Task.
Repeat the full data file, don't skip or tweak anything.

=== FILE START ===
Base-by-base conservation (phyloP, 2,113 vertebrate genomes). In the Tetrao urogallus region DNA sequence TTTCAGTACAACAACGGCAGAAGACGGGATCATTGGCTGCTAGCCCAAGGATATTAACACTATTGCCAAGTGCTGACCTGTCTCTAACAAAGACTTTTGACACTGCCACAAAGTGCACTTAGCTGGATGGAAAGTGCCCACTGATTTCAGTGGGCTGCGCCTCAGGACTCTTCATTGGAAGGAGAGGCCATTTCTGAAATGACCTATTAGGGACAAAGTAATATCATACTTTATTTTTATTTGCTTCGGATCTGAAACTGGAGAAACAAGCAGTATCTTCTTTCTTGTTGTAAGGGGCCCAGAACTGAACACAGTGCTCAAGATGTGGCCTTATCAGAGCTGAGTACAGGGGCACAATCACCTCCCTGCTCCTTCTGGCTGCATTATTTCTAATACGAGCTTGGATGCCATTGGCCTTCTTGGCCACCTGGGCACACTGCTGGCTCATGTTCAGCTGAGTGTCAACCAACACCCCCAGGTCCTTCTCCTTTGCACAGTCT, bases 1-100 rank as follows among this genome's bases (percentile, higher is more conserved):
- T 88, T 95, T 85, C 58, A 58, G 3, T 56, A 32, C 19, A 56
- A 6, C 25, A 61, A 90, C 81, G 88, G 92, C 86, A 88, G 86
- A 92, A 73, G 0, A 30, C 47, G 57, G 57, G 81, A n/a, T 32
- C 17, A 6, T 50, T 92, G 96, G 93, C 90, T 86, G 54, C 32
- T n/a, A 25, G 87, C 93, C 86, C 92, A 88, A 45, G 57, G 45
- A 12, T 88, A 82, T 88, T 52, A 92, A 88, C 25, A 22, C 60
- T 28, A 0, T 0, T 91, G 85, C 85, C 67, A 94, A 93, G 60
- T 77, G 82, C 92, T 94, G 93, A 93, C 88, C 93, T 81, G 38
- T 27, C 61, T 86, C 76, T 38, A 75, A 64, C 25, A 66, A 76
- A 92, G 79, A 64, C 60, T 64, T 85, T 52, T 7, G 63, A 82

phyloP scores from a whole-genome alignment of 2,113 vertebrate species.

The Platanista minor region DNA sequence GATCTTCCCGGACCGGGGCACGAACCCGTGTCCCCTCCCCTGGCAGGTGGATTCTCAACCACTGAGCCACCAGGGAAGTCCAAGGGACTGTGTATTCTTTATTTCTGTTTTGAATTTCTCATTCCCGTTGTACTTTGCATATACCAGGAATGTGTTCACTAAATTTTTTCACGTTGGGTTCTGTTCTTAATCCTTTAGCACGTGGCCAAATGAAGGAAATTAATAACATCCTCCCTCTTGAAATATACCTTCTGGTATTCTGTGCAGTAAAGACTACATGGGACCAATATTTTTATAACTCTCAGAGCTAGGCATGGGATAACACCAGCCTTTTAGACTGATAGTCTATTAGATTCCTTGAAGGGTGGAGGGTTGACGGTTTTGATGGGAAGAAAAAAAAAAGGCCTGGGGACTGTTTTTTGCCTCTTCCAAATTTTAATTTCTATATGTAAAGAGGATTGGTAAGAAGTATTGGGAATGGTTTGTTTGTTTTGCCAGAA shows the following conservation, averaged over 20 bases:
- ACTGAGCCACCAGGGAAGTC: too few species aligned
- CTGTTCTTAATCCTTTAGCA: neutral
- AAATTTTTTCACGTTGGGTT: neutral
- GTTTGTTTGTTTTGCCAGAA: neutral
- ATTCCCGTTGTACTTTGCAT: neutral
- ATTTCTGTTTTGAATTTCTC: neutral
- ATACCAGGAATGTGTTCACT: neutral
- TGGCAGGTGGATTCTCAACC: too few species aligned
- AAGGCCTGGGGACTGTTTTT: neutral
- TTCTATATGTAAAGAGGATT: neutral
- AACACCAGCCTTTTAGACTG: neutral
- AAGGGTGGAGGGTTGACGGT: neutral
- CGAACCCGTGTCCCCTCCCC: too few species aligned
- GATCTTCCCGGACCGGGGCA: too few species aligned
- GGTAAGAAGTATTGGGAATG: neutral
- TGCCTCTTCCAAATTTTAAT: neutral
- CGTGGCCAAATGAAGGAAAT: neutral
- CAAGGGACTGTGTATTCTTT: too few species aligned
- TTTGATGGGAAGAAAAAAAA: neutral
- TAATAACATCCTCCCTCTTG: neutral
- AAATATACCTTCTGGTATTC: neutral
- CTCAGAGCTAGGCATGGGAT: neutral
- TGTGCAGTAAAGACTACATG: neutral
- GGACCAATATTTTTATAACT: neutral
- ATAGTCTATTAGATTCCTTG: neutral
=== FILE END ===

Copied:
Base-by-base conservation (phyloP, 2,113 vertebrate genomes). In the Tetrao urogallus region DNA sequence TTTCAGTACAACAACGGCAGAAGACGGGATCATTGGCTGCTAGCCCAAGGATATTAACACTATTGCCAAGTGCTGACCTGTCTCTAACAAAGACTTTTGACACTGCCACAAAGTGCACTTAGCTGGATGGAAAGTGCCCACTGATTTCAGTGGGCTGCGCCTCAGGACTCTTCATTGGAAGGAGAGGCCATTTCTGAAATGACCTATTAGGGACAAAGTAATATCATACTTTATTTTTATTTGCTTCGGATCTGAAACTGGAGAAACAAGCAGTATCTTCTTTCTTGTTGTAAGGGGCCCAGAACTGAACACAGTGCTCAAGATGTGGCCTTATCAGAGCTGAGTACAGGGGCACAATCACCTCCCTGCTCCTTCTGGCTGCATTATTTCTAATACGAGCTTGGATGCCATTGGCCTTCTTGGCCACCTGGGCACACTGCTGGCTCATGTTCAGCTGAGTGTCAACCAACACCCCCAGGTCCTTCTCCTTTGCACAGTCT, bases 1-100 rank as follows among this genome's bases (percentile, higher is more conserved):
- T 88, T 95, T 85, C 58, A 58, G 3, T 56, A 32, C 19, A 56
- A 6, C 25, A 61, A 90, C 81, G 88, G 92, C 86, A 88, G 86
- A 92, A 73, G 0, A 30, C 47, G 57, G 57, G 81, A n/a, T 32
- C 17, A 6, T 50, T 92, G 96, G 93, C 90, T 86, G 54, C 32
- T n/a, A 25, G 87, C 93, C 86, C 92, A 88, A 45, G 57, G 45
- A 12, T 88, A 82, T 88, T 52, A 92, A 88, C 25, A 22, C 60
- T 28, A 0, T 0, T 91, G 85, C 85, C 67, A 94, A 93, G 60
- T 77, G 82, C 92, T 94, G 93, A 93, C 88, C 93, T 81, G 38
- T 27, C 61, T 86, C 76, T 38, A 75, A 64, C 25, A 66, A 76
- A 92, G 79, A 64, C 60, T 64, T 85, T 52, T 7, G 63, A 82

phyloP scores from a whole-genome alignment of 2,113 vertebrate species.

The Platanista minor region DNA sequence GATCTTCCCGGACCGGGGCACGAACCCGTGTCCCCTCCCCTGGCAGGTGGATTCTCAACCACTGAGCCACCAGGGAAGTCCAAGGGACTGTGTATTCTTTATTTCTGTTTTGAATTTCTCATTCCCGTTGTACTTTGCATATACCAGGAATGTGTTCACTAAATTTTTTCACGTTGGGTTCTGTTCTTAATCCTTTAGCACGTGGCCAAATGAAGGAAATTAATAACATCCTCCCTCTTGAAATATACCTTCTGGTATTCTGTGCAGTAAAGACTACATGGGACCAATATTTTTATAACTCTCAGAGCTAGGCATGGGATAACACCAGCCTTTTAGACTGATAGTCTATTAGATTCCTTGAAGGGTGGAGGGTTGACGGTTTTGATGGGAAGAAAAAAAAAAGGCCTGGGGACTGTTTTTTGCCTCTTCCAAATTTTAATTTCTATATGTAAAGAGGATTGGTAAGAAGTATTGGGAATGGTTTGTTTGTTTTGCCAGAA shows the following conservation, averaged over 20 bases:
- ACTGAGCCACCAGGGAAGTC: too few species aligned
- CTGTTCTTAATCCTTTAGCA: neutral
- AAATTTTTTCACGTTGGGTT: neutral
- GTTTGTTTGTTTTGCCAGAA: neutral
- ATTCCCGTTGTACTTTGCAT: neutral
- ATTTCTGTTTTGAATTTCTC: neutral
- ATACCAGGAATGTGTTCACT: neutral
- TGGCAGGTGGATTCTCAACC: too few species aligned
- AAGGCCTGGGGACTGTTTTT: neutral
- TTCTATATGTAAAGAGGATT: neutral
- AACACCAGCCTTTTAGACTG: neutral
- AAGGGTGGAGGGTTGACGGT: neutral
- CGAACCCGTGTCCCCTCCCC: too few species aligned
- GATCTTCCCGGACCGGGGCA: too few species aligned
- GGTAAGAAGTATTGGGAATG: neutral
- TGCCTCTTCCAAATTTTAAT: neutral
- CGTGGCCAAATGAAGGAAAT: neutral
- CAAGGGACTGTGTATTCTTT: too few species aligned
- TTTGATGGGAAGAAAAAAAA: neutral
- TAATAACATCCTCCCTCTTG: neutral
- AAATATACCTTCTGGTATTC: neutral
- CTCAGAGCTAGGCATGGGAT: neutral
- TGTGCAGTAAAGACTACATG: neutral
- GGACCAATATTTTTATAACT: neutral
- ATAGTCTATTAGATTCCTTG: neutral